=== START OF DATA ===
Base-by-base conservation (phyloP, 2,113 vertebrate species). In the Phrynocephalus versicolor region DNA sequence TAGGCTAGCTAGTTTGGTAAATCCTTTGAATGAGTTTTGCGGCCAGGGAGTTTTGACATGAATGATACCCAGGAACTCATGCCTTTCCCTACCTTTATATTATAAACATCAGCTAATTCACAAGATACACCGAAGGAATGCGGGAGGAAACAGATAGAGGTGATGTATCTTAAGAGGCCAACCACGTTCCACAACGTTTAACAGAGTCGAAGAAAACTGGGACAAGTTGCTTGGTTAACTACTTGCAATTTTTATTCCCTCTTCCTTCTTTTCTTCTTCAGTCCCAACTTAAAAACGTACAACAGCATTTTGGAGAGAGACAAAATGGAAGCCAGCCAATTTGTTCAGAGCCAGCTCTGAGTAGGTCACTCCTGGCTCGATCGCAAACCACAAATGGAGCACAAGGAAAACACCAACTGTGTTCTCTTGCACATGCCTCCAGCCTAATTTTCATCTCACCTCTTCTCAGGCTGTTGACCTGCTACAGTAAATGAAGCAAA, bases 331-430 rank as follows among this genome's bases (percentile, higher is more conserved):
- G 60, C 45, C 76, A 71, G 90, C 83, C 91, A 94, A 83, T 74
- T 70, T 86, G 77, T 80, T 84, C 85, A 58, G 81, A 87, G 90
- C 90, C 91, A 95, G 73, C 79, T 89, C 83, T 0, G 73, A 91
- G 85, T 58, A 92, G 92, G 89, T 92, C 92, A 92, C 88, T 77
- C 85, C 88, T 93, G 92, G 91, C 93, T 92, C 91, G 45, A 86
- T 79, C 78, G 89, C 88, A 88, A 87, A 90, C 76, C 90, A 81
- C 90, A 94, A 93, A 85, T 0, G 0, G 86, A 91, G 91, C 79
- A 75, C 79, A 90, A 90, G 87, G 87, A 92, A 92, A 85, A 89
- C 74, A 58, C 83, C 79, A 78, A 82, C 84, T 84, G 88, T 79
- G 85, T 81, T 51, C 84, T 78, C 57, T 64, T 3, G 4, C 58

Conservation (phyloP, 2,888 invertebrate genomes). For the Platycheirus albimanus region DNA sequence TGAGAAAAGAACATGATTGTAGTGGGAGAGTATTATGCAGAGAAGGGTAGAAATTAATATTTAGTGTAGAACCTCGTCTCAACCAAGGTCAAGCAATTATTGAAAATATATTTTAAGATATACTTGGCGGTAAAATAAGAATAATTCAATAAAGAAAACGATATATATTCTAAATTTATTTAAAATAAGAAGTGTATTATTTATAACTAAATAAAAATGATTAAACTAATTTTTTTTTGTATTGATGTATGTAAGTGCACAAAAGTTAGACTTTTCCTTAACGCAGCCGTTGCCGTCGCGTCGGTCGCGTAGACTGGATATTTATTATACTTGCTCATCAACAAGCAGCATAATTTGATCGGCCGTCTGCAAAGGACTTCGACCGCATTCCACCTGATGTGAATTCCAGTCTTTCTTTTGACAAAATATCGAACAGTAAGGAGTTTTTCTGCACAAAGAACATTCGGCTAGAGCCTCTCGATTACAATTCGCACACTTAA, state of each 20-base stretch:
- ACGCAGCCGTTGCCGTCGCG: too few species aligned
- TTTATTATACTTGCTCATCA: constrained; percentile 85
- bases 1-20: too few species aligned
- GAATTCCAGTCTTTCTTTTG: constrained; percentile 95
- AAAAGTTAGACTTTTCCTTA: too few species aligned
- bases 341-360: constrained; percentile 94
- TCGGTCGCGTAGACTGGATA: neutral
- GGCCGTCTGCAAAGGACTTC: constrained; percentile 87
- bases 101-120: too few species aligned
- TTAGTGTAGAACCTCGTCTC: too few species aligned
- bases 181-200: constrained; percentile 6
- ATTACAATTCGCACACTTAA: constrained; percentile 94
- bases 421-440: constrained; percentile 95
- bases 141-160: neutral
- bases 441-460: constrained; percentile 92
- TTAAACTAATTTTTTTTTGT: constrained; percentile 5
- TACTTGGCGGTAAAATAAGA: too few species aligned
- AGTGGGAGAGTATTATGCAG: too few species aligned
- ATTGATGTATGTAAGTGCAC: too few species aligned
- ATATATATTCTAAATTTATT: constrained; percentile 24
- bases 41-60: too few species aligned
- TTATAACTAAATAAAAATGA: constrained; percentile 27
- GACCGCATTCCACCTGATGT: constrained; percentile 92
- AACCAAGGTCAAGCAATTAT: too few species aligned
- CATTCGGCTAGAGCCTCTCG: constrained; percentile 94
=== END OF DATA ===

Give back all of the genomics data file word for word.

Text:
Base-by-base conservation (phyloP, 2,113 vertebrate species). In the Phrynocephalus versicolor region DNA sequence TAGGCTAGCTAGTTTGGTAAATCCTTTGAATGAGTTTTGCGGCCAGGGAGTTTTGACATGAATGATACCCAGGAACTCATGCCTTTCCCTACCTTTATATTATAAACATCAGCTAATTCACAAGATACACCGAAGGAATGCGGGAGGAAACAGATAGAGGTGATGTATCTTAAGAGGCCAACCACGTTCCACAACGTTTAACAGAGTCGAAGAAAACTGGGACAAGTTGCTTGGTTAACTACTTGCAATTTTTATTCCCTCTTCCTTCTTTTCTTCTTCAGTCCCAACTTAAAAACGTACAACAGCATTTTGGAGAGAGACAAAATGGAAGCCAGCCAATTTGTTCAGAGCCAGCTCTGAGTAGGTCACTCCTGGCTCGATCGCAAACCACAAATGGAGCACAAGGAAAACACCAACTGTGTTCTCTTGCACATGCCTCCAGCCTAATTTTCATCTCACCTCTTCTCAGGCTGTTGACCTGCTACAGTAAATGAAGCAAA, bases 331-430 rank as follows among this genome's bases (percentile, higher is more conserved):
- G 60, C 45, C 76, A 71, G 90, C 83, C 91, A 94, A 83, T 74
- T 70, T 86, G 77, T 80, T 84, C 85, A 58, G 81, A 87, G 90
- C 90, C 91, A 95, G 73, C 79, T 89, C 83, T 0, G 73, A 91
- G 85, T 58, A 92, G 92, G 89, T 92, C 92, A 92, C 88, T 77
- C 85, C 88, T 93, G 92, G 91, C 93, T 92, C 91, G 45, A 86
- T 79, C 78, G 89, C 88, A 88, A 87, A 90, C 76, C 90, A 81
- C 90, A 94, A 93, A 85, T 0, G 0, G 86, A 91, G 91, C 79
- A 75, C 79, A 90, A 90, G 87, G 87, A 92, A 92, A 85, A 89
- C 74, A 58, C 83, C 79, A 78, A 82, C 84, T 84, G 88, T 79
- G 85, T 81, T 51, C 84, T 78, C 57, T 64, T 3, G 4, C 58

Conservation (phyloP, 2,888 invertebrate genomes). For the Platycheirus albimanus region DNA sequence TGAGAAAAGAACATGATTGTAGTGGGAGAGTATTATGCAGAGAAGGGTAGAAATTAATATTTAGTGTAGAACCTCGTCTCAACCAAGGTCAAGCAATTATTGAAAATATATTTTAAGATATACTTGGCGGTAAAATAAGAATAATTCAATAAAGAAAACGATATATATTCTAAATTTATTTAAAATAAGAAGTGTATTATTTATAACTAAATAAAAATGATTAAACTAATTTTTTTTTGTATTGATGTATGTAAGTGCACAAAAGTTAGACTTTTCCTTAACGCAGCCGTTGCCGTCGCGTCGGTCGCGTAGACTGGATATTTATTATACTTGCTCATCAACAAGCAGCATAATTTGATCGGCCGTCTGCAAAGGACTTCGACCGCATTCCACCTGATGTGAATTCCAGTCTTTCTTTTGACAAAATATCGAACAGTAAGGAGTTTTTCTGCACAAAGAACATTCGGCTAGAGCCTCTCGATTACAATTCGCACACTTAA, state of each 20-base stretch:
- ACGCAGCCGTTGCCGTCGCG: too few species aligned
- TTTATTATACTTGCTCATCA: constrained; percentile 85
- bases 1-20: too few species aligned
- GAATTCCAGTCTTTCTTTTG: constrained; percentile 95
- AAAAGTTAGACTTTTCCTTA: too few species aligned
- bases 341-360: constrained; percentile 94
- TCGGTCGCGTAGACTGGATA: neutral
- GGCCGTCTGCAAAGGACTTC: constrained; percentile 87
- bases 101-120: too few species aligned
- TTAGTGTAGAACCTCGTCTC: too few species aligned
- bases 181-200: constrained; percentile 6
- ATTACAATTCGCACACTTAA: constrained; percentile 94
- bases 421-440: constrained; percentile 95
- bases 141-160: neutral
- bases 441-460: constrained; percentile 92
- TTAAACTAATTTTTTTTTGT: constrained; percentile 5
- TACTTGGCGGTAAAATAAGA: too few species aligned
- AGTGGGAGAGTATTATGCAG: too few species aligned
- ATTGATGTATGTAAGTGCAC: too few species aligned
- ATATATATTCTAAATTTATT: constrained; percentile 24
- bases 41-60: too few species aligned
- TTATAACTAAATAAAAATGA: constrained; percentile 27
- GACCGCATTCCACCTGATGT: constrained; percentile 92
- AACCAAGGTCAAGCAATTAT: too few species aligned
- CATTCGGCTAGAGCCTCTCG: constrained; percentile 94